Transparency International has savaged the Hungarian government’s residency bonds scheme “because it harmed George Soros’s business interests”, the government communications centre said.
Hungary had to repay an IMF loan between 2012-2016, which “Soros would have gladly financed”, the centre said in a statement. Instead, it opted to repay the loan “using retail forex and residency bonds”.
This is why “organisations financed by Soros keep slandering the residency bonds scheme,” the statement said.
A recent study commissioned by TI said the government had had “no reason to finance itself from residency bonds sold to rich foreigners”. It could have saved 21 billion forints (EUR 64.6m) had it issued bonds rather than the contested residency papers. In the meantime, “massive public funds went to brokerage firms of obscure backgrounds.”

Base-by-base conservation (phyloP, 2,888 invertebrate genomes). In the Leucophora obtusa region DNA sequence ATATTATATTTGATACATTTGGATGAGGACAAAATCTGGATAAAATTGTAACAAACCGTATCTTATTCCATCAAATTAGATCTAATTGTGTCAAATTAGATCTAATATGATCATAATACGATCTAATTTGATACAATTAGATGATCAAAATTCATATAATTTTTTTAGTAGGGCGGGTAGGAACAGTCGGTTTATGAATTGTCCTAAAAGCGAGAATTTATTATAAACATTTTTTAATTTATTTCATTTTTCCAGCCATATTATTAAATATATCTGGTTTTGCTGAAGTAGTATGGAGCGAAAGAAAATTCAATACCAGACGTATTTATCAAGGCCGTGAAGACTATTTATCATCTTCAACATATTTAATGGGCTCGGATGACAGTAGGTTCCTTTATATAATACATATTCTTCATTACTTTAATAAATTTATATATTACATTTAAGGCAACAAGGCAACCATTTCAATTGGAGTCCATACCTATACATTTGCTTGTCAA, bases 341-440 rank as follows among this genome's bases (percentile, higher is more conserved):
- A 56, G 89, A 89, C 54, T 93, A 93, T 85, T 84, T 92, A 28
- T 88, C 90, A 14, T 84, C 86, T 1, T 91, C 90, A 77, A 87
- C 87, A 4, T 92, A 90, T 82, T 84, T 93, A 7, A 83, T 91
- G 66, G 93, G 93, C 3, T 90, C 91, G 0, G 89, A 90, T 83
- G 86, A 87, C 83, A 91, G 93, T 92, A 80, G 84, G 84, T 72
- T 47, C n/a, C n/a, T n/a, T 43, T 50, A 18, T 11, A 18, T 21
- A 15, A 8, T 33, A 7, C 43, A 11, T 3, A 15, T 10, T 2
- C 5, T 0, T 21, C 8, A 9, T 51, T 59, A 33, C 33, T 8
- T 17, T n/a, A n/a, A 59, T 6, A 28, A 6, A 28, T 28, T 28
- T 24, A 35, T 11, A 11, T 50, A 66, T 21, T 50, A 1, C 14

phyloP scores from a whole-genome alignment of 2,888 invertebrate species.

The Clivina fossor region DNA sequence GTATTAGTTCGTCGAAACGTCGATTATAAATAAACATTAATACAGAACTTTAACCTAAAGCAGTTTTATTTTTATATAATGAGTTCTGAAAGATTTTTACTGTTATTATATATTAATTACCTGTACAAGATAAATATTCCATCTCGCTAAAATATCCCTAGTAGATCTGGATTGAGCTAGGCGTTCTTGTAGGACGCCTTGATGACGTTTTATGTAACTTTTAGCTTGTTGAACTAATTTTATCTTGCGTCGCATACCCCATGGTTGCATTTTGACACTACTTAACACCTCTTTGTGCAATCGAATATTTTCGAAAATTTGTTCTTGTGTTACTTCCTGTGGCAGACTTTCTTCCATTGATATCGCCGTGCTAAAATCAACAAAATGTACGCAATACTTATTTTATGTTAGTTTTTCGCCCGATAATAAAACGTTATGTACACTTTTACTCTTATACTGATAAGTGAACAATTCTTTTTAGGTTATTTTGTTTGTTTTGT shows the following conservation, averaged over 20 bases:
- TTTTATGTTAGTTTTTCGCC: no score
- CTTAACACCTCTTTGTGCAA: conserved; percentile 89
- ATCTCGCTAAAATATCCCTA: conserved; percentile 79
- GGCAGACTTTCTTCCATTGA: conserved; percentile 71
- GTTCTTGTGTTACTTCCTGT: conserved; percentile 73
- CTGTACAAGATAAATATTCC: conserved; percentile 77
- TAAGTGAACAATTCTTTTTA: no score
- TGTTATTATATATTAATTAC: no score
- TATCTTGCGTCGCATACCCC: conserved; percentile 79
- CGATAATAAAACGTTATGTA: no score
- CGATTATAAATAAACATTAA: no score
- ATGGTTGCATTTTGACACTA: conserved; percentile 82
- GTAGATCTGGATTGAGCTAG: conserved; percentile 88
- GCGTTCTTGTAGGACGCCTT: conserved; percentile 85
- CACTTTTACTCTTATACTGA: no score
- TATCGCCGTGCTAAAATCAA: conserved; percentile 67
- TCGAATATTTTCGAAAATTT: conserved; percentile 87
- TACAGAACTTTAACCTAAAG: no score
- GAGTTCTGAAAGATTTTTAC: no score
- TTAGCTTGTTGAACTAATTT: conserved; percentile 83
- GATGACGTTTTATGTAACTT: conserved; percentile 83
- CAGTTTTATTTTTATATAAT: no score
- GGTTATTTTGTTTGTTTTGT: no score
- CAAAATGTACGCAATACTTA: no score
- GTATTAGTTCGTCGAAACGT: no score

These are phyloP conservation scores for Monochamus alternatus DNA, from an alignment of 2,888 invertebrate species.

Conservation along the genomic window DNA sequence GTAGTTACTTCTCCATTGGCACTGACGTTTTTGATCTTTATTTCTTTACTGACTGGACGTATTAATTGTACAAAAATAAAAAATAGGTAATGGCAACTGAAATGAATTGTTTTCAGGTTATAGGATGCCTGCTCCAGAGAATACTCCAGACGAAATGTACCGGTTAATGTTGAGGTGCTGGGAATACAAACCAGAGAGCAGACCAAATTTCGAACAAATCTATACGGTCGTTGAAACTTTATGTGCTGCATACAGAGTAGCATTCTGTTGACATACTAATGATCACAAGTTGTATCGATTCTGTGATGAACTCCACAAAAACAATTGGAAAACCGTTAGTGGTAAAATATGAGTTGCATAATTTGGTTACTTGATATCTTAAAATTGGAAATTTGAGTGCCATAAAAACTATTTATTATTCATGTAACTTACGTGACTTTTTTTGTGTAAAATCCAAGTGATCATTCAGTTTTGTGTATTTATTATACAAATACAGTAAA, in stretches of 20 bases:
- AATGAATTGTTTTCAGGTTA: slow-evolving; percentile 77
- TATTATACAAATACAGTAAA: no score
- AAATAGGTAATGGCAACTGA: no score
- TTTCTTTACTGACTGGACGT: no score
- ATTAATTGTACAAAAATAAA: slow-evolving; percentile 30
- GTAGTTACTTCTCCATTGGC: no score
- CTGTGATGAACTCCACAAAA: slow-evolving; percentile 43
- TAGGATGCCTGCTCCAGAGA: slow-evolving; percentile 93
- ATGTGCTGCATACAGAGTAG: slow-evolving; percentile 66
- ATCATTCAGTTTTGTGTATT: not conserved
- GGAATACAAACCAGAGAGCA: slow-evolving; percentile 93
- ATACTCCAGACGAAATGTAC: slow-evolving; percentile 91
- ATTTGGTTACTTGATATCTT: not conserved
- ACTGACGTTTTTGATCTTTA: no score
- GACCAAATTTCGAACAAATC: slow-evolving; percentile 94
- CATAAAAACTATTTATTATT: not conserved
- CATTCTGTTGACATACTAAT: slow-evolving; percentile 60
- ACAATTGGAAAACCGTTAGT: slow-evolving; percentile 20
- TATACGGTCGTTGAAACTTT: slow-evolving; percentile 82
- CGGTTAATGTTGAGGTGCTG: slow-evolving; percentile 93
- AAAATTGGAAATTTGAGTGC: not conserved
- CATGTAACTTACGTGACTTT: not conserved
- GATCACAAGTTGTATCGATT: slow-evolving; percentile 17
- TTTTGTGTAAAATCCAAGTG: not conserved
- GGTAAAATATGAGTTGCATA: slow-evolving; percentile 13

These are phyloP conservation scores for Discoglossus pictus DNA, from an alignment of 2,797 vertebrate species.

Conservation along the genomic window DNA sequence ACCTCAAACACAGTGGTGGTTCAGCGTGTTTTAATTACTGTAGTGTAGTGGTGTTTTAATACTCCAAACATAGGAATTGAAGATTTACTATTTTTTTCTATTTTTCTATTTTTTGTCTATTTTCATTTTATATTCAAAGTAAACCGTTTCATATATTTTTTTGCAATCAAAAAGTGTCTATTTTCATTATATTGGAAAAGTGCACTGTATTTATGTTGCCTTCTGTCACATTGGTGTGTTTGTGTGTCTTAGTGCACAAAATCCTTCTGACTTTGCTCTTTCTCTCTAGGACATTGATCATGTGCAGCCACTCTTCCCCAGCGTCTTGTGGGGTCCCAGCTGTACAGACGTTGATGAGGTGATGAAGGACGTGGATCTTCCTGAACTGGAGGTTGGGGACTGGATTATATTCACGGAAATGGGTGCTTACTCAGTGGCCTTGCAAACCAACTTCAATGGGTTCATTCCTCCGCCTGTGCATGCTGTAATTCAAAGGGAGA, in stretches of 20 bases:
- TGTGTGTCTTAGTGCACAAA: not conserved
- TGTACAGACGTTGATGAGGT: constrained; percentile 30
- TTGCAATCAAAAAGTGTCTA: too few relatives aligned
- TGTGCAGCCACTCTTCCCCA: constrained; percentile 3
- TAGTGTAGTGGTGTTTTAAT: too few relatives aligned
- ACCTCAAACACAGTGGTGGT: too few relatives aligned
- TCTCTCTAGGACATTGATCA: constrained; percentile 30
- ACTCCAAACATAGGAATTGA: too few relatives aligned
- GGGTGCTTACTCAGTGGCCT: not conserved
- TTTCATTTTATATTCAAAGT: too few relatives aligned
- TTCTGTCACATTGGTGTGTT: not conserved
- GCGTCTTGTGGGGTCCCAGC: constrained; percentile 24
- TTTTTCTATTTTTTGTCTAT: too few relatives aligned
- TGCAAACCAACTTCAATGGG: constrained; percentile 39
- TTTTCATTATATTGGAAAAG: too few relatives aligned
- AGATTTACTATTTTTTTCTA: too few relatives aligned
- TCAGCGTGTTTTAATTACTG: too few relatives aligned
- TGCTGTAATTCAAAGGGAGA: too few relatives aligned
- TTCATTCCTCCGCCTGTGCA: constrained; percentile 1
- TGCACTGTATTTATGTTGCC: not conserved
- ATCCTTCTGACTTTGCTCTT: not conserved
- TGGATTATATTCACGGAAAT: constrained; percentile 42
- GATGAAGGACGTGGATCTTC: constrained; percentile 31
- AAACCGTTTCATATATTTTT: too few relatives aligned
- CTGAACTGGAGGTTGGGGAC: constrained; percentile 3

The government responded that it had made big savings on interest payments. In May 2013, the interest paid on the IMF loan was over 4 percent, while the interest on the residency bonds stood at 2.53 percent, it said, adding that interest on residency bonds had stayed below that of Hungary’s Premium Euro state securities throughout the five years of the scheme.
Further, the Hungarian state did not pay a commission to brokers working on the residency bonds, it said, adding that they had received a 1 percent commission for selling state securities. As a result, the state saved nearly 3 billion forints (EUR 9.6m) on residency bonds rather than securities between 2013-2017, the statement said.